Which provides better surveillance: eyes, or cameras?

If you are being bullied at work, a workplace group of eyes can work for you, against you, or make no difference at all. You just have to hope that at least it’s not a work gang or conspiracy that’s targeting you.

The same is true for families: The bigger the family, the bigger the odds that there’s someone in it who wants to bully you and to recruit accomplices to boot [you]. On the other hand, the bigger the family, the smaller the likelihood of getting away with it, given so many watching, watchful eyes. The actual outcome and mix of safety and danger depends on the interplay of these two variables.

For example, I recall how wonderfully kind and friendly every single one of my 30 or so cousins, aunts and uncles were whenever my nuclear family of three [including me] visited or was visited by them. They came in convoys of cars—arriving, sometimes 20 at a time, sleeping or dangling in any and every available nook, cranny, crevice or position for a rustic New England weekend escape from sweltering Bronx summers.

Always and everyone: kind—not a single exception, despite whatever temptation there was to be one. To this day, I thank what I saw as my great luck in having such nice relatives during my childhood “Wonder Years”.

Luck May Count a Lot, But Not More than That

However, sociologists and psychologists may argue that luck isn’t all of it. Social dynamics count too—maybe even more. If you find yourself physically in the midst of a group whose norm is “friendly”, as families normally are or are expected to be, given sociobiological “kin selection” theory, anyone contemplating deviating from that norm has a rethink coming, given the numerous potential witnesses and interveners.

In this respect, size counts—namely, the size and scope of surveillance in the form of a sizable number of friendly and sympathetic individuals on hand to monitor and control “outlier” behavior. If one of my older, bigger teen cousins harbored any thoughts of pushing me around, there were always several even older, much tougher cousins who, if he had tried anything, would have crushed him and made him cry “uncle!”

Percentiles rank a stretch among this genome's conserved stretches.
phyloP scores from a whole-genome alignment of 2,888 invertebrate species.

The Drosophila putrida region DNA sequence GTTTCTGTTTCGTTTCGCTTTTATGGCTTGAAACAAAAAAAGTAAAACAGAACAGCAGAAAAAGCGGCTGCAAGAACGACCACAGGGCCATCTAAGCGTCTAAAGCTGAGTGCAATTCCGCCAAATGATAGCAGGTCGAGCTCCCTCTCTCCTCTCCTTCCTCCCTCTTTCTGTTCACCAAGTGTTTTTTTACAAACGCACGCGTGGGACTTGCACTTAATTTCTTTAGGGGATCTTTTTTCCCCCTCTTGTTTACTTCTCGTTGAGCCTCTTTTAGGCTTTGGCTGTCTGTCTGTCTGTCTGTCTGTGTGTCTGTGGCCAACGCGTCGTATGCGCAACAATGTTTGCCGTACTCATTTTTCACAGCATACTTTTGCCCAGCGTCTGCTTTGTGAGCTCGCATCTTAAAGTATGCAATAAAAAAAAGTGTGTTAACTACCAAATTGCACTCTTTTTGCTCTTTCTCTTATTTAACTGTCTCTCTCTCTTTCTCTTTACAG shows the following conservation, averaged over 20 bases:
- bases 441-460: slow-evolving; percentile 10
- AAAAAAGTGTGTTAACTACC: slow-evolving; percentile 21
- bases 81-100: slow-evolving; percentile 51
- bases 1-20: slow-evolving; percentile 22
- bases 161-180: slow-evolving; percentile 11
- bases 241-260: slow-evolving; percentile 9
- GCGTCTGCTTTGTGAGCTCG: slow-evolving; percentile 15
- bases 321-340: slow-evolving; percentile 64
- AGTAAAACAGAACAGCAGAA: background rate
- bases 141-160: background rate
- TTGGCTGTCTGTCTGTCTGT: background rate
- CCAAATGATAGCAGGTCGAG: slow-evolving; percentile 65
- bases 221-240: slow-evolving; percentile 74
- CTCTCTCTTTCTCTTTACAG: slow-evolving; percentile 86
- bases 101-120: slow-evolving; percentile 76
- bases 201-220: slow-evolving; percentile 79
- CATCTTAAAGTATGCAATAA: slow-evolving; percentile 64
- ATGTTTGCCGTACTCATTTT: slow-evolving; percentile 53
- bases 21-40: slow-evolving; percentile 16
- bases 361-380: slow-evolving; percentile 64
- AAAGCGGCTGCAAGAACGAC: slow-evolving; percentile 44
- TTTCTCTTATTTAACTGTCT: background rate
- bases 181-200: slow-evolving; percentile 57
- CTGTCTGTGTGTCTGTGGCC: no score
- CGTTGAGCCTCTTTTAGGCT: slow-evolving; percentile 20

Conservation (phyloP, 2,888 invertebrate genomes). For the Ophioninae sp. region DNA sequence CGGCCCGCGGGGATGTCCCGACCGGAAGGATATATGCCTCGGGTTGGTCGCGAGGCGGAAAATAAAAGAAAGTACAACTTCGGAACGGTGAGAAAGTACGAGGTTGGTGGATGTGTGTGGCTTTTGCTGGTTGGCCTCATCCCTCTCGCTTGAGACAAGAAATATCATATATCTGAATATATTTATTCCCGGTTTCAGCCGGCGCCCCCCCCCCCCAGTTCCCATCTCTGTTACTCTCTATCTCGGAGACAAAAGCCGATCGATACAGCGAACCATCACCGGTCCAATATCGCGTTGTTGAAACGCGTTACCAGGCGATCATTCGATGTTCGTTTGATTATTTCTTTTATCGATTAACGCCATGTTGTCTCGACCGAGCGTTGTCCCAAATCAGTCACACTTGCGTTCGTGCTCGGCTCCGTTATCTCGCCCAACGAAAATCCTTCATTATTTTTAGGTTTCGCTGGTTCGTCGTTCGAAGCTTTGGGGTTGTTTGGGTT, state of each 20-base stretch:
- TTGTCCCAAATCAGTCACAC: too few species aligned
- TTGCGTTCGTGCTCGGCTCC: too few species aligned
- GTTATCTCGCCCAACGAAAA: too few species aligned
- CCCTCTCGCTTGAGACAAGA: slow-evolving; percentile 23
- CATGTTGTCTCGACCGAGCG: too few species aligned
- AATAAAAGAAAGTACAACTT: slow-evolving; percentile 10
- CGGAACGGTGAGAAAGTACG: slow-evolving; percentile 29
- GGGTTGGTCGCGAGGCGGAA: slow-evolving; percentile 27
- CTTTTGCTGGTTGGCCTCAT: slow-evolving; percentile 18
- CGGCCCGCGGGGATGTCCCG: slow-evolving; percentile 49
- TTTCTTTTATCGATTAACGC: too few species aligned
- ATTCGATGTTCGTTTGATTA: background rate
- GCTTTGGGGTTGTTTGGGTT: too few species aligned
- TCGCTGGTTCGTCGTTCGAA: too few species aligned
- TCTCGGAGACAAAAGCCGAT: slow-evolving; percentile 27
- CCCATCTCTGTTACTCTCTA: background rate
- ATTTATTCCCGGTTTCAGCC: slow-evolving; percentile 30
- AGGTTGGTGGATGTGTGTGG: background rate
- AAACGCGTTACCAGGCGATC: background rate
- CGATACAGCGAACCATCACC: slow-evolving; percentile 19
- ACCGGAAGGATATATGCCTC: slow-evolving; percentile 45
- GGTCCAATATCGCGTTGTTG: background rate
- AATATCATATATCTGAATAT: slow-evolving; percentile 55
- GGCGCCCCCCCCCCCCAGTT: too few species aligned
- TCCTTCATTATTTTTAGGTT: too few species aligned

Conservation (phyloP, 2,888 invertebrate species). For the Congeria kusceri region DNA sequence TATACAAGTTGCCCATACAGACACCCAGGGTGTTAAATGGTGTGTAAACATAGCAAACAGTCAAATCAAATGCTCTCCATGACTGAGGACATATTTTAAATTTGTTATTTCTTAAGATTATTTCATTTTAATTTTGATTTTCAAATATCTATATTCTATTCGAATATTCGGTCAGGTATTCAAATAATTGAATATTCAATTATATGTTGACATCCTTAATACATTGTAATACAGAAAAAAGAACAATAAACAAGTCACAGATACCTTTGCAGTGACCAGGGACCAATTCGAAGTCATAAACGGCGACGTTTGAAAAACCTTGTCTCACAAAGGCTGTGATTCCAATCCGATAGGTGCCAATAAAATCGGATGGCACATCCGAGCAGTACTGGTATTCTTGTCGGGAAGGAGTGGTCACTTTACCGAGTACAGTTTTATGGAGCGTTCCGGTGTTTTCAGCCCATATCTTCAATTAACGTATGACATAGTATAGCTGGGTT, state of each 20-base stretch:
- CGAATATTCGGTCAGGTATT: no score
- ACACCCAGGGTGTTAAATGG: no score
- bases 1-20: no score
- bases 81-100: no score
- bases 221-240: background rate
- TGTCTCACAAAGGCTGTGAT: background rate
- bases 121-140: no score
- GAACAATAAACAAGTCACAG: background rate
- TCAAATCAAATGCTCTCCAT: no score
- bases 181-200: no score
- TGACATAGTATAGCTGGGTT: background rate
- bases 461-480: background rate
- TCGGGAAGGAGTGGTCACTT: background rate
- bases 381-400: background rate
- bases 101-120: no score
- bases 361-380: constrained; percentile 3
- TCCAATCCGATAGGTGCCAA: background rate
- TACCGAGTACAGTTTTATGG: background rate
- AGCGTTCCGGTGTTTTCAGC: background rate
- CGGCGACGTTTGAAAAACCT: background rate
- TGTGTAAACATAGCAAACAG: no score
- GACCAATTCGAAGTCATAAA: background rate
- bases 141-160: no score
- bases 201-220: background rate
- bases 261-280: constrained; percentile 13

The Vanishing Traditions of Village Surveillance

On analogy with the traditional “extended family”—which is usually multigenerational, it seems a multi-level “extended family workplace” is likelier to deter and punish bullying than a “nuclear family workplace” comprising only a bully boss and very few employees. Or, so said Psychology Today, back in 1995, in an article titled “When the Boss Is a Bully: Bully bosses thrive in small companies. Here’s how to handle them.” [An article that, by the way, offered a number of timelessly useful tips on how to cope with the bully boss.]

This “size counts” argument needs to be nuanced a bit. From a purely logical point of view, the more eyes that are watching, the less likely getting away with bullying becomes. That sounds like bigger companies will provide better eyes-open surveillance. But, it does not follow that “more eyes” indeed means “more eyes watching and caring”.

First of all, there is no assurance that, the bigger the group, the more eyes there are that will provide what amounts to surveillance. This should be obvious from a comparison of the degree of privacy and stealth—indeed, total anonymity—afforded by life in a Chicago high-rise complex as compared with closely monitored life in a rural Romanian village populated with large numbers of grandmothers with time on their hands and eyes at the window.

The same goes for large organizations—especially very busy ones in which everybody has their eyes as well as nose on and to the grindstone, or computer screen.

What matters is not the number of people in a space, but the number watching, looking or even just seeing, preferably with a predisposition to help, rather than hurt. It’s harder for bullies to thrive under surveillance, although the more brazen ones not only love an audience, but also will attempt to bully the whole group if powerful enough to get away with it.

Nonetheless, for the average bully, the fewer the witnesses, the better, despite the imbecilic temptation to self-incriminate with YouTube and Facebook postings of their self-surveillance bully-bro’ vidiot videos.

The Vanishing Traditions of Village Surveillance

Now compare surveillance by a group or community with surveillance by the NSA and CCTV [“See!See!TV] technology [and its handlers]. It can’t be unnoticed that the ongoing exponential growth in the use and acceptance of advanced surveillance technologies is paralleled by